Yet this I call to mind
    and therefore I have hope:

Because of the Lord’s great love we are not consumed,
    for his compassions never fail.
They are new every morning;
    great is your faithfulness.—Lamentations 3:21-23

When I awake, I am still with you.—Psalm 139:18

Christmas has come and gone.  In our house, the evidence is everywhere:  new toys and clothes, decorations that now have to be taken down and put away, and more chocolate and candy than we know what to do with.    A month of anticipation and buildup, and the big day has come and gone.  We went to the Christmas Eve service, had the big meals with family,  opened the presents, took the pictures…and now it’s over.  We were in the habit of a nightly Advent reading as a family, but that’s over too.  So now what?

Holidays are a great thing, a gift from God.   But they don’t last.  They are like vacations in that way.  For a season, there’s this really exciting thing to look forward to on the calendar, and then the big day comes…and goes.  Hopefully it’s everything you dreamed it would be, but even if it is, the sun sets, the night comes, and then you have to get up the next morning and do something with yourself.  The pages of the calendar keep turning.  So while they are a great thing to look forward to, holidays are clearly not something we can live for.

Holidays are also like vacations in that they are expensive.  Every time you turn around, there’s something else you have to spend money on if you’re going to meet everyone’s expectations of what the experience needs to be like.  It’s stressful, and not sustainable.  There is a place for feasting, but life can’t be one constant feast.  For the sake of our checkbook (and our waistline), eventually we have to go back to normal things:  normal food, and normal days where we get up and go to work instead of having parties and buying everyone presents.

And all of this is okay.  It’s not a complaint.  Our family had a great Christmas, and I’m really glad.  But I’m also at peace with the fact that it’s over.  I love spending extra time with my family and doing special things to show them how much they mean to me.  I love giving and receiving presents, and I love really good food.  I love days off.  But most of life doesn’t look like that, and if those are the only things in life I enjoy, then I’m going to spend a lot of my time frustrated, just looking forward to the next special event on the calendar, whether that’s a vacation, a holiday or just the weekend.  I know that a lot of people live that way, but as a follower of Jesus, I believe there’s a better option.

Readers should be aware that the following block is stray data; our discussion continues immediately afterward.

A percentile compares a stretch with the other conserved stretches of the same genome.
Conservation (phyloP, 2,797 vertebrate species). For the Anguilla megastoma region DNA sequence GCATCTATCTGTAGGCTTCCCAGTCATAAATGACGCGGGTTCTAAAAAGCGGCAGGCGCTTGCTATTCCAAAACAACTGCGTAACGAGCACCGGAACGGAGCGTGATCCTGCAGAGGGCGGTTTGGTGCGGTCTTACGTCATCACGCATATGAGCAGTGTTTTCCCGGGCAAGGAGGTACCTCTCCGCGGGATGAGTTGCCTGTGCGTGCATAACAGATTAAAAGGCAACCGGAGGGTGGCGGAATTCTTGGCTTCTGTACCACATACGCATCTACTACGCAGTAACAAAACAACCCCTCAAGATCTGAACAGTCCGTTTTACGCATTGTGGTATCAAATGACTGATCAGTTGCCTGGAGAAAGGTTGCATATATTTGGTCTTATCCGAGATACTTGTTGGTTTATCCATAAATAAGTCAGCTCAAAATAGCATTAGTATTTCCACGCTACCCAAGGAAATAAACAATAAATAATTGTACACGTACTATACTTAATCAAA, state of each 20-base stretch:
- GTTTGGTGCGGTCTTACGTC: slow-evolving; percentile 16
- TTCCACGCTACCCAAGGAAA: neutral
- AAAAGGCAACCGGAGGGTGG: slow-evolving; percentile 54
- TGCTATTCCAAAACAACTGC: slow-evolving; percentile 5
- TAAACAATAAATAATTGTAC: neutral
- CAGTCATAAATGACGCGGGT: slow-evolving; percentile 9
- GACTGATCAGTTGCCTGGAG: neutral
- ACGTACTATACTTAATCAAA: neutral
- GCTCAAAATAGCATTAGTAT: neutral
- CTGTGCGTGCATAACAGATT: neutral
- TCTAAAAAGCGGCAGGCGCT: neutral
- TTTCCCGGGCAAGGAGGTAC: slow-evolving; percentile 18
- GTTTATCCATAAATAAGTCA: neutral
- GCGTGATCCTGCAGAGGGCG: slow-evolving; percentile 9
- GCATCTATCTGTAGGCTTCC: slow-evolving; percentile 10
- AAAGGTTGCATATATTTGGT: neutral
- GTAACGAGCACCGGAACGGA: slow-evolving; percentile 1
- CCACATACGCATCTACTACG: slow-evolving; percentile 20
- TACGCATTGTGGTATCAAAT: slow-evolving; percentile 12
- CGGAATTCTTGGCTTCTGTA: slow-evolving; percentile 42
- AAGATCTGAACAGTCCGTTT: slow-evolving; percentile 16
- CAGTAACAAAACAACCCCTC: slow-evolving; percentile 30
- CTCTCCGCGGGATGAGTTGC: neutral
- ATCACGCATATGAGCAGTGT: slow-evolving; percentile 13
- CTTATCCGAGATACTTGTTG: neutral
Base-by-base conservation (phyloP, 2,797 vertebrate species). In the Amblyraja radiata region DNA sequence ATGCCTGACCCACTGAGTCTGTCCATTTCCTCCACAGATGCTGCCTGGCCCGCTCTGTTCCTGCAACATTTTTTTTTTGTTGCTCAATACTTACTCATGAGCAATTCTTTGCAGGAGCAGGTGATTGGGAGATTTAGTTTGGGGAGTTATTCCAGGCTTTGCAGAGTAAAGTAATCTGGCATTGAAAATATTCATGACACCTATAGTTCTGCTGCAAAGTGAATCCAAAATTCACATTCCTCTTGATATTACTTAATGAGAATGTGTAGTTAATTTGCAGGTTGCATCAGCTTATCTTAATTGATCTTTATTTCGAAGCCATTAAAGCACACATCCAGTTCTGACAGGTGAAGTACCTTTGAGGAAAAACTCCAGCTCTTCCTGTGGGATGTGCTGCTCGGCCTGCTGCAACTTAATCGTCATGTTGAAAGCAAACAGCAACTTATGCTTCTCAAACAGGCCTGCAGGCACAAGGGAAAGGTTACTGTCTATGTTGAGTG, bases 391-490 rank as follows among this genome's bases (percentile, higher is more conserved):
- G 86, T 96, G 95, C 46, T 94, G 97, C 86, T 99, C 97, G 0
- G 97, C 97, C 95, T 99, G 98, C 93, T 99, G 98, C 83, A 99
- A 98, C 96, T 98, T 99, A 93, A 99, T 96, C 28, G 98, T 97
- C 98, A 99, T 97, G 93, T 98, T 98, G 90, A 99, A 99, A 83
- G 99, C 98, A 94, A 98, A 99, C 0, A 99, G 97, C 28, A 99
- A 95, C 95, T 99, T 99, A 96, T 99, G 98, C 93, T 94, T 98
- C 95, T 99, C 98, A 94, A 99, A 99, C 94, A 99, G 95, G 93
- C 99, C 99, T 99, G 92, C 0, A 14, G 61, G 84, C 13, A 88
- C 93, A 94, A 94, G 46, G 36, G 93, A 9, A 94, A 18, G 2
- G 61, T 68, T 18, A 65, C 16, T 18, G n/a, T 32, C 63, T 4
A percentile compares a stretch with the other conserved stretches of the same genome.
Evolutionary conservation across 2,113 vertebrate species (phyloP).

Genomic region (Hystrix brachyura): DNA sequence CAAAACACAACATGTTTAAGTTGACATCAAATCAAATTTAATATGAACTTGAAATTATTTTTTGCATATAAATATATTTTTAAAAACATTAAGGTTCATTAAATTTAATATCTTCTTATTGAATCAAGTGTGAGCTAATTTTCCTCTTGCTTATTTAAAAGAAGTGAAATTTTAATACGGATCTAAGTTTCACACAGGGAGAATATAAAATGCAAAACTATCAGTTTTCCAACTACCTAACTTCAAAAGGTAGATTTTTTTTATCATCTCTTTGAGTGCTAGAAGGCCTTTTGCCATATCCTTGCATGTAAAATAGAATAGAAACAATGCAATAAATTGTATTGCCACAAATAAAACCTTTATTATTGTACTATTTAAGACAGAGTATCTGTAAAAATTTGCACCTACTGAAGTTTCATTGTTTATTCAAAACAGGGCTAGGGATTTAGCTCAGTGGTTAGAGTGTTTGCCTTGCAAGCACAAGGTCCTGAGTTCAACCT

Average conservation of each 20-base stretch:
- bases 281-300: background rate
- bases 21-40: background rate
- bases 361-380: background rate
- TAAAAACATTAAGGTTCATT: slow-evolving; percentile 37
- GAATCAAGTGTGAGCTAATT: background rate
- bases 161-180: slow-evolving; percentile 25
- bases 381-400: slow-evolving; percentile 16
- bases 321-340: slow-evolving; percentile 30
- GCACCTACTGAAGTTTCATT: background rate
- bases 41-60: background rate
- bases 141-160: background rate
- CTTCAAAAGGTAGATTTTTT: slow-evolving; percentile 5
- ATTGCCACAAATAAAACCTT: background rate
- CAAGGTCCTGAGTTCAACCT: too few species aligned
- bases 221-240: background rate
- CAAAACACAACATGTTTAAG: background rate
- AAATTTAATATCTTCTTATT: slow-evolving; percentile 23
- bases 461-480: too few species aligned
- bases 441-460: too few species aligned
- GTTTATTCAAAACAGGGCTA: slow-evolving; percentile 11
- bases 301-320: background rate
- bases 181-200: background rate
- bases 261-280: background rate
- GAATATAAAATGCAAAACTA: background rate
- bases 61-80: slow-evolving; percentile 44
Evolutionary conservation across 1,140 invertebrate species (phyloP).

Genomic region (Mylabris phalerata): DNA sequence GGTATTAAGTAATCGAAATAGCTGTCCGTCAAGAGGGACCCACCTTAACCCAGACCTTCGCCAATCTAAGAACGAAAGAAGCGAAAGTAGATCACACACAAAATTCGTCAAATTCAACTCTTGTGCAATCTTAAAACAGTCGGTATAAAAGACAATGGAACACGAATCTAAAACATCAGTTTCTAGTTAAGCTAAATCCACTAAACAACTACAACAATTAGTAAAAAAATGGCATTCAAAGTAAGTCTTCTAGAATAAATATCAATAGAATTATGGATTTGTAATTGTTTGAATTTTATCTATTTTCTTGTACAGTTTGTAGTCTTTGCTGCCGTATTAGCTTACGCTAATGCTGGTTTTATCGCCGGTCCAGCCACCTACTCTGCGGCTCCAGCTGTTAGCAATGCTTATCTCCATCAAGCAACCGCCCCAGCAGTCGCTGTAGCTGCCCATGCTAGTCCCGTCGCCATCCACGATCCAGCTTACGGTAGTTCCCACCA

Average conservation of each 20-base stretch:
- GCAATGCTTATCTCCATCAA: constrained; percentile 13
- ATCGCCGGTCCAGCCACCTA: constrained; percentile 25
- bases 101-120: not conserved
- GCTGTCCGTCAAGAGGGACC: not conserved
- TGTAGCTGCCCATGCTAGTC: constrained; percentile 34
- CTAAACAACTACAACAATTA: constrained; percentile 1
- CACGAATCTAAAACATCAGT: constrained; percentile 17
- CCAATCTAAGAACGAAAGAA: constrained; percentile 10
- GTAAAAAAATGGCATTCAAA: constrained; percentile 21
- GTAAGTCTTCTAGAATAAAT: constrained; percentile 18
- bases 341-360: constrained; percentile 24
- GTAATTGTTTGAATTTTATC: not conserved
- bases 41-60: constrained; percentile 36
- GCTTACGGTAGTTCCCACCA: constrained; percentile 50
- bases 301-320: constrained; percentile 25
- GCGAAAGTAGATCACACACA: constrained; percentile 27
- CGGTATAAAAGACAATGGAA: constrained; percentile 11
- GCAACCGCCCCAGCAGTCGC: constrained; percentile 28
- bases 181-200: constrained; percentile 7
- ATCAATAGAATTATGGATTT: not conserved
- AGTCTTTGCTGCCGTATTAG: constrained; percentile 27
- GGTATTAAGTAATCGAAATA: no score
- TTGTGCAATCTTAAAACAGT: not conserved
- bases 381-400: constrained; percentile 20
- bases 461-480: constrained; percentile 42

One great thing about Jesus is that He gives us a way to experience joy in the midst of “normal” life.  Jeremiah says in the book of Lamentations that God’s mercies are new every morning.  On the days when I wake up and it’s not a holiday, but just another day to fulfill my responsibilities, God’s mercies are once again available to me to enjoy.  Like a lot of people, I spent a fair amount of time this last week shoveling snow.  It was a daily thing, in some cases more than once a day.  The question is, is that dead time, or is it God time?  Can I experience God’s mercy while I’m shoveling, or do I have to dress up, go to a special place at a special time, eat too much, and spend a bunch of money to remember His goodness?

Brother Lawrence was a man who joined a monastery to devote his life to God, only to discover that he had been assigned kitchen duty, and that much of his life as a monk was going to consist of menial chores.  At first he resented it, but then he decided to make the best of it and learn to experience God in his daily routine.  Eventually he wrote a book called The Practice of the Presence of God about the ways he had learned to find God in everyday life.  Here is a quote: “The time of business does not with me differ from the time of prayer, and in the noise and clatter of my kitchen, while several persons are at the same time calling for different things, I possess God in as great tranquility as if I were upon my knees at the blessed sacrament.”

As a believer, I possess God, and He possesses me, while I am shoveling snow.  God is ours while we are at work, or doing chores, or teaching our children.  I’m grateful for special moments like our Christmas Eve service, but I think Brother Lawrence would say that the peace we taste in a moment like that can be ours while we are doing the dishes, if we learn to turn our hearts toward Jesus in the midst of “normal” life.  I want to learn to wake up every morning and remember: Again today, Jesus died for me, and rose for me.  Again today He loves me.  Again today He has set me free.  Again today He is my companion through life, and has purchased for me an eternity in His presence.  Again today, His mercies are new.

Thank you, God, for holidays.  Thank you for times of joy and celebration.   But thank you also that you are with me today, as I do my chores, raise my children, love my neighbor, and eat my simple meals.  Thank you that you love me all the time.  Amen.

Jesus answered, “Everyone who drinks this water will be thirsty again,but whoever drinks the water I give them will never thirst. Indeed, the water I give them will become in them a spring of water welling up to eternal life.”—John 4:13,14

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